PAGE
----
Deep sediment resuspension and thick nepheloid layer generation by open-ocean convection

Type Article
Date 2017-03
Language English
Author(s) Durrieu De Madron Xavier1, Ramondenc S.2, Berline L.3, Houpert L.4, Bosse Anthony5, Martini S.6, Guidi L.2, Conan P.7, Curtil C.8, Delsaut N.1, Kunesch S.1, Ghiglione J. F.7, Marsaleix P.8, Pujo-Pay M.7, Severin T.9, 10, Testor P.5, Tamburini C.3
Affiliation(s) 1 : Univ Perpignan Via Domitia, CNRS, CEFREM, Perpignan, France.
2 : UPMC Univ Paris 06, Sorbonne Univ, Observ Oceanol, CNRS,LOV, Villefranche Sur Mer, France.
3 : Univ Aix Marseille, CNRS, IRD, UMR 7294,IRD 235,MIO, Marseille, France.
4 : Scottish Marine Inst, SAMS, Oban, Argyll, Scotland.
5 : UPMC Univ Paris 06, Sorbonne Univ, Lab Oceanog & Climatol, CNRS,IRD,MNHN,UMR 7159,IPSL, Paris, France.
6 : Monterey Bay Aquarium Res Inst, Moss Landing, CA USA.
7 : UPMC Univ Paris 06, Sorbonne Univ, Lab Oceanog Microbienne, Observ Oceanol,UMR 7621, Banyuls Sur Mer, France.
8 : CNRS, CPPM, Marseille, France.
9 : Univ Toulouse, CNRS, UPS, Lab Aerol, Toulouse, France.
10 : Univ Texas Austin, Inst Marine Sci, Port Aransas, TX USA.
Source Journal Of Geophysical Research-oceans (2169-9275) (Amer Geophysical Union), 2017-03 , Vol. 122 , N. 3 , P. 2291-2318
DOI 10.1002/2016JC012062
WOS© Times Cited 51
Abstract The Gulf of Lions in the northwestern Mediterranean is one of the few sites around the world ocean exhibiting deep open-ocean convection. Based on 6-year long (2009-2015) time series from a mooring in the convection region, shipborne measurements from repeated cruises, from 2012 to 2015, and glider measurements, we report evidence of bottom thick nepheloid layer formation, which is coincident with deep sediment resuspension induced by bottom-reaching convection events. This bottom nepheloid layer, which presents a maximum thickness of around 2000 m in the center of the convection region, probably results from the action of cyclonic eddies that are formed during the convection period and can persist within their core while they travel through the basin. The residence time of this bottom nepheloid layer appears to be less than a year. In-situ measurements of suspended particle size further indicate that the bottom nepheloid layer is primarily composed of aggregates between 100 and 1000 µm in diameter, probably constituted of fine silts. Bottom-reaching open ocean convection, as well as deep dense shelf water cascading that occurred concurrently some years, lead to recurring deep sediments resuspension episodes. They are key mechanisms that control the concentration and characteristics of the suspended particulate matter in the basin, and in turn affect the bathypelagic biological activity.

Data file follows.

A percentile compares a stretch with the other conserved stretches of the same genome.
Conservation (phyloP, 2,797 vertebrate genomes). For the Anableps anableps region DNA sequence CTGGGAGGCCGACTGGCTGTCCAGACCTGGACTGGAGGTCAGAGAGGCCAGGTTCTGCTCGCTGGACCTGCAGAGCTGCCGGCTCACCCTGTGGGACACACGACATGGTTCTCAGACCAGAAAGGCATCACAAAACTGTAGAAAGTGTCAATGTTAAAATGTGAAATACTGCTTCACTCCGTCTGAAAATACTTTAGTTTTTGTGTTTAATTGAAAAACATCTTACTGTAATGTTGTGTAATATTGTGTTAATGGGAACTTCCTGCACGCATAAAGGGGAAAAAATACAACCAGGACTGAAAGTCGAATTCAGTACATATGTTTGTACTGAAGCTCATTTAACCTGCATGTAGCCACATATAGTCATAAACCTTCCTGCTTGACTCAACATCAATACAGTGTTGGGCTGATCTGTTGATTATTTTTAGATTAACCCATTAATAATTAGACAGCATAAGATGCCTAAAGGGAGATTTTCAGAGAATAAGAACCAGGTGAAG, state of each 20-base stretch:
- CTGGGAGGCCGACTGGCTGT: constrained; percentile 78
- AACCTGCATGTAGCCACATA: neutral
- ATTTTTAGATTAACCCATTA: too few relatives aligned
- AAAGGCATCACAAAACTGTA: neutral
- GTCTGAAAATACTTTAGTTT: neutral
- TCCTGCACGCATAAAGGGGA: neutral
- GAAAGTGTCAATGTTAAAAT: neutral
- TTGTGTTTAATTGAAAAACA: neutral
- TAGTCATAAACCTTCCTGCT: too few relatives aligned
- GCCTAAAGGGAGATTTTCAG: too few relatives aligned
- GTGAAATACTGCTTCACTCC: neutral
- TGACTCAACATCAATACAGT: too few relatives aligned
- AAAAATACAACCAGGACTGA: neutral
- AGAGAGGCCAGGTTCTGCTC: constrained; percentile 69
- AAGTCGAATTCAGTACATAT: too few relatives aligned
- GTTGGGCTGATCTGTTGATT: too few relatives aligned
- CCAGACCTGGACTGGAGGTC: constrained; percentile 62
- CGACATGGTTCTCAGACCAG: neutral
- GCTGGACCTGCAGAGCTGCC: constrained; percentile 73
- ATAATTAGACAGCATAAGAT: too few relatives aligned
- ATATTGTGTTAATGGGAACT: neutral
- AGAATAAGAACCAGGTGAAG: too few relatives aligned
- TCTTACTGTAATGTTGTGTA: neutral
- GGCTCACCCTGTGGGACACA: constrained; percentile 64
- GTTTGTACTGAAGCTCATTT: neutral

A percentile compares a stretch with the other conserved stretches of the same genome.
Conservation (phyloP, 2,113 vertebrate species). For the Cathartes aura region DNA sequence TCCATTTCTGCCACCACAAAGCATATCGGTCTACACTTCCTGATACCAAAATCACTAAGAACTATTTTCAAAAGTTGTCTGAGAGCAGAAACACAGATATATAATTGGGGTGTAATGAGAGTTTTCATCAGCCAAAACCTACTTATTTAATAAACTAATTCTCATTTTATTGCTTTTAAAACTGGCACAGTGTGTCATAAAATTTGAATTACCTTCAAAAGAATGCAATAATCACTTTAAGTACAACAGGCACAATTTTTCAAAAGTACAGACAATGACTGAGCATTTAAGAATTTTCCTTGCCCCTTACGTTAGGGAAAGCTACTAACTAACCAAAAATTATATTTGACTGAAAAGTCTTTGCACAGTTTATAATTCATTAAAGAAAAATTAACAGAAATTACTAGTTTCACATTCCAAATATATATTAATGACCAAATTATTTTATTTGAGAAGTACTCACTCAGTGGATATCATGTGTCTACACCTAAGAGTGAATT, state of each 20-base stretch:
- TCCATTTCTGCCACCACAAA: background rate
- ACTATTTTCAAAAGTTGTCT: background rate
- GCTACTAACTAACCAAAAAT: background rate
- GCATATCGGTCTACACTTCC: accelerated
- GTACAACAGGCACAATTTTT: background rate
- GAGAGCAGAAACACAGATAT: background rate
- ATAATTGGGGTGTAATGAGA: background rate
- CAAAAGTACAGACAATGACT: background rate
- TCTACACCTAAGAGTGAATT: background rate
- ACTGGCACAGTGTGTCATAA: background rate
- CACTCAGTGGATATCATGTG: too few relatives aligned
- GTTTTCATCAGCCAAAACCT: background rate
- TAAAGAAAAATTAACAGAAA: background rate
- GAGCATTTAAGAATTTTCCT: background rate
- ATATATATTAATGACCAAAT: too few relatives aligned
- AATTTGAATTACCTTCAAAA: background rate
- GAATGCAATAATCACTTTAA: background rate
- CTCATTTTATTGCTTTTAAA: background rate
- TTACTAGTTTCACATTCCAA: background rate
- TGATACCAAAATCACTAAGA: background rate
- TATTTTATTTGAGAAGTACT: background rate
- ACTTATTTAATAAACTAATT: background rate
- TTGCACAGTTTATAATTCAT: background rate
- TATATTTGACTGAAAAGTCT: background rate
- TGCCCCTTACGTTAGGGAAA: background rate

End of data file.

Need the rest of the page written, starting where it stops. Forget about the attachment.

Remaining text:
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Durrieu De Madron Xavier, Ramondenc S., Berline L., Houpert L., Bosse Anthony, Martini S., Guidi L., Conan P., Curtil C., Delsaut N., Kunesch S., Ghiglione J. F., Marsaleix P., Pujo-Pay M., Severin T., Testor P., Tamburini C. (2017). Deep sediment resuspension and thick nepheloid layer generation by open-ocean convection. Journal Of Geophysical Research-oceans, 122(3), 2291-2318. Publisher's official version : , Open Access version :